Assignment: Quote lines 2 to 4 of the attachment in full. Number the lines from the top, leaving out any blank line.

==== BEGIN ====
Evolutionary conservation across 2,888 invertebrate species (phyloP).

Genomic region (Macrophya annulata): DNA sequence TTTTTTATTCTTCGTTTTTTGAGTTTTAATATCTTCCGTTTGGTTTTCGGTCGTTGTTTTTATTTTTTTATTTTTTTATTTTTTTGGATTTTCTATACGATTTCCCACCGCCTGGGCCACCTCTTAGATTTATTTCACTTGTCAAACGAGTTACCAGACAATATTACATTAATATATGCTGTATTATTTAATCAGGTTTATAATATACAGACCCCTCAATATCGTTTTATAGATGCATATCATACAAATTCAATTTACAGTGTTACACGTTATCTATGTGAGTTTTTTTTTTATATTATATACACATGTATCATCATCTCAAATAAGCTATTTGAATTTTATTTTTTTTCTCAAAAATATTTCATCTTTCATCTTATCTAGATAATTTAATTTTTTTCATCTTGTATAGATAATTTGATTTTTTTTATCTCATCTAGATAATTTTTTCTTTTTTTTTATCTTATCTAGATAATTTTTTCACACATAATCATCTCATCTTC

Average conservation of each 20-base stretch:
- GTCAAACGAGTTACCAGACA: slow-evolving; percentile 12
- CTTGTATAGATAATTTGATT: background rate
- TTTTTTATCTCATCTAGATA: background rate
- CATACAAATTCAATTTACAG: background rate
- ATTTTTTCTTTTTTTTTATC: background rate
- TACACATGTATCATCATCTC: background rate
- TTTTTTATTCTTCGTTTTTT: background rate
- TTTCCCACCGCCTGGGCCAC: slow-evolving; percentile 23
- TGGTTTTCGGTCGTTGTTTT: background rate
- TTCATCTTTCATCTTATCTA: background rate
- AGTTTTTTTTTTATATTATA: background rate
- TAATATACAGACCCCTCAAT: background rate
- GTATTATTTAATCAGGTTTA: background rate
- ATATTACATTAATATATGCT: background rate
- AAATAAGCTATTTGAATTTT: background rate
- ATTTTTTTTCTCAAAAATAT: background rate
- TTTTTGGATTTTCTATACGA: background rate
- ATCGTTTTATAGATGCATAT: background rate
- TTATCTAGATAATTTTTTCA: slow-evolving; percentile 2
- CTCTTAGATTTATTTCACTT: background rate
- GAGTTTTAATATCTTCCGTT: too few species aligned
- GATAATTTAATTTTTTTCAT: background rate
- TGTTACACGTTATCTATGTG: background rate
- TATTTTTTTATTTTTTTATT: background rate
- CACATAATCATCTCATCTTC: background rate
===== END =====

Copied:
Genomic region (Macrophya annulata): DNA sequence TTTTTTATTCTTCGTTTTTTGAGTTTTAATATCTTCCGTTTGGTTTTCGGTCGTTGTTTTTATTTTTTTATTTTTTTATTTTTTTGGATTTTCTATACGATTTCCCACCGCCTGGGCCACCTCTTAGATTTATTTCACTTGTCAAACGAGTTACCAGACAATATTACATTAATATATGCTGTATTATTTAATCAGGTTTATAATATACAGACCCCTCAATATCGTTTTATAGATGCATATCATACAAATTCAATTTACAGTGTTACACGTTATCTATGTGAGTTTTTTTTTTATATTATATACACATGTATCATCATCTCAAATAAGCTATTTGAATTTTATTTTTTTTCTCAAAAATATTTCATCTTTCATCTTATCTAGATAATTTAATTTTTTTCATCTTGTATAGATAATTTGATTTTTTTTATCTCATCTAGATAATTTTTTCTTTTTTTTTATCTTATCTAGATAATTTTTTCACACATAATCATCTCATCTTC

Average conservation of each 20-base stretch:
- GTCAAACGAGTTACCAGACA: slow-evolving; percentile 12